Why boundaries are essential to achieve your academic best - Life More Extraordinary with Lucy Parsons

Why boundaries are essential to achieve your academic best

Do you have boundaries about:

  • How you allow yourself to be treated?
  • What you will allow and won't allow in your life?
  • What you are willing to do and when?

Boundaries are fundamental to success, as well as self-respect. Over the last couple of weeks, I've seen lots of instances of people breaching other people's boundaries, or of people not having the right boundaries in place to protect themselves.

At the beginning of this school year, I want to talk to you about setting boundaries so that you're kept safe by yours and supported by them to achieve your best this year.

Boundary breaches

I had an email recently from a client who said that when her son returned to school after lockdown and school closures the messaging he received from school about what lay ahead academically was so stressy it had thrown him into a state of anxiety and panic when he had been doing really well in the six months off school.

It's very easy for a young person to be thrown off course, particularly if they're of an anxious disposition, because of these kinds of messages. However, if you know that you have these tendencies, you need to be even more firm in your boundaries than anyone else.

In this instance, I would encourage both the student in question and their parents to listen to the messages they were receiving from school objectively and ask questions like:

  • What's behind this messaging from school?
  • How much do I need to take on this stress and worry?
  • What is realistic to ask of myself?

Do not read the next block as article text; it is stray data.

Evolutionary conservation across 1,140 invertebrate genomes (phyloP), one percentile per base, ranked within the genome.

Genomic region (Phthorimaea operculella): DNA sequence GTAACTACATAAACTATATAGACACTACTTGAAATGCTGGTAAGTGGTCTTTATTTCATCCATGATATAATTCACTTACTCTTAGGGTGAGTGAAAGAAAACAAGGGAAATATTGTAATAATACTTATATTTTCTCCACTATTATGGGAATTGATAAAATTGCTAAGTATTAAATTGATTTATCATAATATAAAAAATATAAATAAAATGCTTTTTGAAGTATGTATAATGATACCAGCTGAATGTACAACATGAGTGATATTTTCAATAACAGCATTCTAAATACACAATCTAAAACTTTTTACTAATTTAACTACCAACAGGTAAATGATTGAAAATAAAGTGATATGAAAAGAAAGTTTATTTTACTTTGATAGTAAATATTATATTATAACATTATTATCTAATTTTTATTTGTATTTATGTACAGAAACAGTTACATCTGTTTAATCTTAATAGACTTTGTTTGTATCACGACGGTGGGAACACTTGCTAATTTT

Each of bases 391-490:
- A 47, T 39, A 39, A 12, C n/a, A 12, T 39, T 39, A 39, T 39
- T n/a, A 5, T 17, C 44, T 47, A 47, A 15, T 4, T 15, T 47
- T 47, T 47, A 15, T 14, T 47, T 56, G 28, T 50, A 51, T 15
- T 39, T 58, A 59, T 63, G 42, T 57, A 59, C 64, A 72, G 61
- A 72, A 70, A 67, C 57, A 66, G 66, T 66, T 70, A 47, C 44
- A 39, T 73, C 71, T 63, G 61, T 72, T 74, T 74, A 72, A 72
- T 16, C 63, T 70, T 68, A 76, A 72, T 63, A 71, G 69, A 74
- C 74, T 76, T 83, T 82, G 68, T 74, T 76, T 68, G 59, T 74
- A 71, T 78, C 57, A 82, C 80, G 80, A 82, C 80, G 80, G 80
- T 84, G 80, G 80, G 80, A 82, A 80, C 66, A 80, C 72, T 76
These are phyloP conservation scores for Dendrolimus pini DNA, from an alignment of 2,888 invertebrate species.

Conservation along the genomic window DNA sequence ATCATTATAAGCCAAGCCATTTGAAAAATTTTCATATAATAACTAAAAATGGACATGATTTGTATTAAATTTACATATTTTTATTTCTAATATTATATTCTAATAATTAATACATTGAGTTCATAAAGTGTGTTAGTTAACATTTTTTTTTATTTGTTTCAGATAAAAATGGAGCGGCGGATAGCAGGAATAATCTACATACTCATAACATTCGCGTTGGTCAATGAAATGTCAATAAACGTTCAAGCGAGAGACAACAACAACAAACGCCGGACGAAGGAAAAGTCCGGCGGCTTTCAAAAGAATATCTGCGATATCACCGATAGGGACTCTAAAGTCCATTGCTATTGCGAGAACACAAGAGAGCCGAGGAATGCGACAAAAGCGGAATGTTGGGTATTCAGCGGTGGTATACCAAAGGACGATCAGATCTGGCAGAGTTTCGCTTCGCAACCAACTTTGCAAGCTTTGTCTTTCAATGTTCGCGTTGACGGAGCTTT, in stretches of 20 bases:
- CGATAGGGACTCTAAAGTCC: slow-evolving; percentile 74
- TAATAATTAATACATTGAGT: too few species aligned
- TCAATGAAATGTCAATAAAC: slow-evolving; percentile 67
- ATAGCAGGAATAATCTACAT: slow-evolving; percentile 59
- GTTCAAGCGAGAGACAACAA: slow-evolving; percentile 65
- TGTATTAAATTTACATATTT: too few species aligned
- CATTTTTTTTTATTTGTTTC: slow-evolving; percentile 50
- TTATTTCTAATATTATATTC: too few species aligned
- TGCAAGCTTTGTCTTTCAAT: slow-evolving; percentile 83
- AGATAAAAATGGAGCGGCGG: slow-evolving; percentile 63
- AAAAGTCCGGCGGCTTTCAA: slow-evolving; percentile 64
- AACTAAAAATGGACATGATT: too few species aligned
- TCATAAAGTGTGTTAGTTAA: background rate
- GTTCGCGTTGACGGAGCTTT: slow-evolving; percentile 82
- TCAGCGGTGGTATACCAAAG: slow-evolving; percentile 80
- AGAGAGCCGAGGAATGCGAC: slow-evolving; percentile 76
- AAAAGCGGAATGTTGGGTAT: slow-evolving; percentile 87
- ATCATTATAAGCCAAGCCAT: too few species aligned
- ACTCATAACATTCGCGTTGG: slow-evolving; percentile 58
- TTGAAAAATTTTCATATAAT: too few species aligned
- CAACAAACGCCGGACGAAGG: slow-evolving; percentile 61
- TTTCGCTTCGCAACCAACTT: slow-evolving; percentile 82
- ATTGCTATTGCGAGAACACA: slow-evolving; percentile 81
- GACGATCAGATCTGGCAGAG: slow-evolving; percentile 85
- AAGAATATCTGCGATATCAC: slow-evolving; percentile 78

• Will it help me to join the worry club?

My interpretation would be that the school as an institution and the teachers as individuals are very worried about catching up on lock-down learning. Unwittingly they're transmitting this stress and concern to their students because they haven't really thought through how to get the students up to speed without stressing them out – instead, they're transferring the stress to the young people hoping that this sense of urgency makes them take action.

The problem with this is that most young people have got either the study skills or the emotional filters to take this on in a healthy way for themselves.

What can this student do?

Using the objective questions I've highlighted above I would suggest that the student says to themselves:

“OK, my teachers are stressed. But, is it helpful for me to feel this way? No, it isn't. What can I do then? I can look at my work and take it one day at a time. I can focus on my work in study times, and then give myself relaxing time off the rest of the time, doing things that I know make me feel calm, rather than things that increase my anxieties.”

I would also suggest that any parent who sees stressy messaging coming out of their child's school contacts the school and lets them know the impact the tone of their messaging is having on their children. There are ways to get through the difficulties the education system is facing without making everyone in the system into a nervous wreck – that doesn't help anyone.

What kinds of boundaries should students set for themselves?

When I was studying I had lots of boundaries that kept me mentally and physically healthy and enabled me to be very academically successful. Here are some examples:

How much you study

At GCSE level I had a ‘rule' that I studied for 2. 5 hours every weekday evening, finishing by 9 pm at the latest. I would also have Friday, Saturday and Sunday evenings off. At A-Level I studied for 4 hours every weekday evening and kept the other rules.

These boundaries made sure:

  • I did the right amount of work to get the grades I was aspiring for
  • Made sure I had time to wind-down at the end of the day to get a good night's sleep
  • Had rest time in the week that was never breached

When I went on to university I switched it around, treating my studies as a job, working from 9 am to 6 pm (with breaks) but always taking the evening off until the final term of my third year. This gave me a structure in which I could work hard and play hard, enabling me to make the most out of all aspects of university life.

You can find out more about how to set these kinds of boundaries for yourself in this blog post, module 3 in The Extraordinaries Club or Steps 3 and 4 in my book The Ten Step Guide to Acing Every Exam You Ever Take.

Not taking too much on